Why UK graduates are the most indebted in the developed world

An IFS report has found the mounting cost of UK tuition fees has left three-quarters of students saddled with debt, creating risks for the UK economy

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UK students have mounted a number of protests over rising tuition fees

A report released by the Institute of Fiscal Studies (IFS) on July 5 found English graduates shoulder more student debt than any other in the developed world, with those from the poorest backgrounds saddled with an eye-watering £57,000 (€65,000) of debt in exchange for a three-year degree.

The report highlighted the tuition fees introduced in 1998, which subsequently increased to £9,000 (€10,260) per year in 2012, had foisted the cost of university on to the students. This trend has continued, with fees rising further to £9,250 (€10,550).

On top of this, the maintenance grants provided to students from the poorest backgrounds were scrapped and replaced with loans in 2015. This has left the poorest students footing the largest bill, and means 96 percent of all government backing now comes in the form of loans.

Changes to interest rate structures in 2012 also mean the cost of the loan starts to mount before students have even graduated, adding an extra £5,800 (€6,610) to the bill during their studies. The recent changes also included an extension of the repayment period; outstanding costs will now only be written off after 30 years, a five-year increase.

If future governments are unable to recoup the loans under the new structure, the move will only act to tear a hole in public finances further down the line

Interest payments are now dependent on graduate earnings, a factor the IFS believes creates “significant variation in graduate contributions, with the highest earnings paying considerably more than the lowest”. An increased payback period, coupled with new interest rules, means high earners will pay back £40,000 (€45,610) more under the new system.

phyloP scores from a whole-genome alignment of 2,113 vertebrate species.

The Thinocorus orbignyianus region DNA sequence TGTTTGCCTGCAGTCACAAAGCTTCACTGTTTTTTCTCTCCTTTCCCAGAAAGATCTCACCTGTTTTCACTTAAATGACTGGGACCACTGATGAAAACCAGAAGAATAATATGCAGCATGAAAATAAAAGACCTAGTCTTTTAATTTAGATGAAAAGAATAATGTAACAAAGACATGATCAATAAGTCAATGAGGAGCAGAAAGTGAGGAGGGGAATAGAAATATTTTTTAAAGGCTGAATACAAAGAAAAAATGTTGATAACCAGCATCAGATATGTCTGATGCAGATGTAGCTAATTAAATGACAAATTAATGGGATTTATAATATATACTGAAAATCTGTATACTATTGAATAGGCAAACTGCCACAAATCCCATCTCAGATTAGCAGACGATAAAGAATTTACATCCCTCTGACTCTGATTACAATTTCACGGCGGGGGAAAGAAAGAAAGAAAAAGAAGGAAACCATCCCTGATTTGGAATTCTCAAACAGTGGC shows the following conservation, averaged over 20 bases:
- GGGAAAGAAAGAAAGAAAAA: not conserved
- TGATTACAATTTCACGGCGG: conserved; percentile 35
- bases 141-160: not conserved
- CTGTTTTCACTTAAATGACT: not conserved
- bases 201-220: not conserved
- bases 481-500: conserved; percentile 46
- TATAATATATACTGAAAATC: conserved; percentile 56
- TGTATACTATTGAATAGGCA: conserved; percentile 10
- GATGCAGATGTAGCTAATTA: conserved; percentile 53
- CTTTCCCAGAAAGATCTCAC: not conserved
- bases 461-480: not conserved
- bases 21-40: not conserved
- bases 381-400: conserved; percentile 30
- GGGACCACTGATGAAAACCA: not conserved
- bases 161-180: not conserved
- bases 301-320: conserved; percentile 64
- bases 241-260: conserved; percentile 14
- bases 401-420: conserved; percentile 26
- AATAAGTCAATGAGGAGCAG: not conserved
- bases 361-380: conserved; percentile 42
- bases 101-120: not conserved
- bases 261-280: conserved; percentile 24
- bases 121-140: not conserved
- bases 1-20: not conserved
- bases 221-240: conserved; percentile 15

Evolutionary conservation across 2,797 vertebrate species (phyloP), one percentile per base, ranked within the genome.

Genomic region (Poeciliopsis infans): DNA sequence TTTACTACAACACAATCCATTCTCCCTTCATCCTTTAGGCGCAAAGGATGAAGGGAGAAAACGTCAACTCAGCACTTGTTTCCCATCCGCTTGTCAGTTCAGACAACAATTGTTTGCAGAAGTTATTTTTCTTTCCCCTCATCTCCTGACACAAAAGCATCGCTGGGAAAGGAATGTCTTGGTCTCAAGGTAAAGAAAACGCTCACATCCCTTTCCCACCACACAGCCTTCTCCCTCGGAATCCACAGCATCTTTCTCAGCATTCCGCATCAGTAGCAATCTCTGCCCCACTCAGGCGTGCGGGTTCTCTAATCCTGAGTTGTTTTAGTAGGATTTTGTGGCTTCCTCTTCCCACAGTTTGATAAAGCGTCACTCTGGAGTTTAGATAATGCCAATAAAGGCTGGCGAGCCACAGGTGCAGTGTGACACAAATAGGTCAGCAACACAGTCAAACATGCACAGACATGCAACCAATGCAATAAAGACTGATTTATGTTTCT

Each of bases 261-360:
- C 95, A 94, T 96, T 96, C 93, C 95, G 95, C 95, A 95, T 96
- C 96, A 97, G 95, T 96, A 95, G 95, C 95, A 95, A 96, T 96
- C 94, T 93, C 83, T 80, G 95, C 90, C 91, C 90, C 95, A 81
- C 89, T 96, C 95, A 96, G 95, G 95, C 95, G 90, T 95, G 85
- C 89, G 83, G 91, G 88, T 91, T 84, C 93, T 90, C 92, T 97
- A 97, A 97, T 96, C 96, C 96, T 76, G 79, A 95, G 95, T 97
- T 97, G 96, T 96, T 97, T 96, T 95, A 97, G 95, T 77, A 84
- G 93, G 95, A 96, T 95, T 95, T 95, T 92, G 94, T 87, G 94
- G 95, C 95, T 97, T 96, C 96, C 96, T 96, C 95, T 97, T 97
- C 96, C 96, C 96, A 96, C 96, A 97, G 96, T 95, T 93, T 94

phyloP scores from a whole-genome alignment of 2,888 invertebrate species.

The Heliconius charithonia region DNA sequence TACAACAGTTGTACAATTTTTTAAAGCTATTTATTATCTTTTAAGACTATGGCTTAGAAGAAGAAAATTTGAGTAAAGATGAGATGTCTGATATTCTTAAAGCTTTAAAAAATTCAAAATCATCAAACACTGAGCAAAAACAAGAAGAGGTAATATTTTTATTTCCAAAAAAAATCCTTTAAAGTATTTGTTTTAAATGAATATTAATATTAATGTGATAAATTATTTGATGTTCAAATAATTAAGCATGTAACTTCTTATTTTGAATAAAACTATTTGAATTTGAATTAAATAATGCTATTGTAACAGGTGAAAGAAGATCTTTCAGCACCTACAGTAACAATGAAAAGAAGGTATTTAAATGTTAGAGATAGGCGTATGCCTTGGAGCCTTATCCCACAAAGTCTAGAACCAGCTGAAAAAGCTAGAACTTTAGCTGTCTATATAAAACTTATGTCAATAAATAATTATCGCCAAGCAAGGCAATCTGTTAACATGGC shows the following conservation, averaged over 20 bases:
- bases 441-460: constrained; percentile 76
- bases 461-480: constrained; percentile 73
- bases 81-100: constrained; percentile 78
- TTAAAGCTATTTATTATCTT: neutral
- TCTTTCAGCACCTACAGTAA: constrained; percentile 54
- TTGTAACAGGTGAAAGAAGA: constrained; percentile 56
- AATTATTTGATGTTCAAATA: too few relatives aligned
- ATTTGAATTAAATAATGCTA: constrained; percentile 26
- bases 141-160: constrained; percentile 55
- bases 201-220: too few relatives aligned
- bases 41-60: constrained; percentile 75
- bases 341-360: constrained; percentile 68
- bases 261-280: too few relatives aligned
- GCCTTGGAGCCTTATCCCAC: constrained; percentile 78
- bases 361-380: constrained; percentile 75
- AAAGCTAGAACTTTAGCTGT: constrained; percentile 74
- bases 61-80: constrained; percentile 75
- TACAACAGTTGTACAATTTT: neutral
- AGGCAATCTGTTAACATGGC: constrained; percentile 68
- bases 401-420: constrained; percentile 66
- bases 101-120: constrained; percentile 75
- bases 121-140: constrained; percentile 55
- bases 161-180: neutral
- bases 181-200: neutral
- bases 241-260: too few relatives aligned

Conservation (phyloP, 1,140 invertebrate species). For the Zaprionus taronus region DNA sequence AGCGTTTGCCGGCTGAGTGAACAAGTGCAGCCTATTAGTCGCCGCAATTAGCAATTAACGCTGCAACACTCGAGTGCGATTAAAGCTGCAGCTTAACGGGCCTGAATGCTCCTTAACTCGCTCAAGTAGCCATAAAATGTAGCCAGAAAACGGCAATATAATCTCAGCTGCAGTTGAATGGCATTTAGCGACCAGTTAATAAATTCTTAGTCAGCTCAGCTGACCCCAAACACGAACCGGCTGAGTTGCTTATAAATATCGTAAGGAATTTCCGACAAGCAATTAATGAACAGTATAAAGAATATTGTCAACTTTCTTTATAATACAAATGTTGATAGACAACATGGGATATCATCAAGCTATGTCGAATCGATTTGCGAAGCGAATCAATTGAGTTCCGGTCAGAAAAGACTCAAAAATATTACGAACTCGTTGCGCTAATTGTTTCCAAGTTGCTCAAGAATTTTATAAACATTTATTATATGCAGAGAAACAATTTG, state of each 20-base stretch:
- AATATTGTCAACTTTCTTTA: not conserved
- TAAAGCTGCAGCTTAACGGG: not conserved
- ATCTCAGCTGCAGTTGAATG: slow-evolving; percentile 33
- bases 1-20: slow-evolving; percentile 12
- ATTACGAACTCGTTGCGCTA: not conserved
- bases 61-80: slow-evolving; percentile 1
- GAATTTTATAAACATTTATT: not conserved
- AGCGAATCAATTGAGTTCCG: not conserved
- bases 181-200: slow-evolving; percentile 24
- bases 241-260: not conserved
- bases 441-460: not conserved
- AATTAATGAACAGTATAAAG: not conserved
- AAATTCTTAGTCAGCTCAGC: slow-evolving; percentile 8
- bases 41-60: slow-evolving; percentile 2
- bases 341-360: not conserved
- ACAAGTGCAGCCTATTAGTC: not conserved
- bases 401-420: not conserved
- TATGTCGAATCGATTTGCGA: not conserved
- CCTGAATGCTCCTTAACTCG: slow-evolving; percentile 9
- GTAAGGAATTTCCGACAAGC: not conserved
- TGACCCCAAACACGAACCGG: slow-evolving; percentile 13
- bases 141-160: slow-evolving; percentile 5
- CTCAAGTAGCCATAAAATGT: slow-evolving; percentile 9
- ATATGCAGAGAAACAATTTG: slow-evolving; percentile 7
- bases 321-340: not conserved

By swapping grants for loans and increasing fees, the UK Government has reduced higher education’s contribution to the deficit by £5.7bn (€6.5bn), around 10 percent of the total deficit. This is largely due to the fact maintenance loans count towards the deficit, while loans do not.

However, if future governments are unable to recoup the loans, the move will tear a hole in public finances further down the line. With fees continuing to rise, the IFS highlighted the increased risk of unpaid loans: “The long-run contribution is now heavily dependent on graduate earnings… if graduate earnings are two percentage points lower than expected, the long-run government contribution increases by 50 percent.”

Further, the change to the loan structure removes any incentive for universities to provide economically valuable STEM courses. The report found that due to the flat tuition fee system currently in place, universities tended to focus on providing lower cost courses in the arts and humanities, increasing profit.

The report concluded bringing fees back down to previous levels could help offset some of these risks. While this would increase the current budget deficit and taxpayer contribution in the short term, the government could use the money currently allocated to fund the costs of low earners to promote STEM subjects or fund students from low-income households.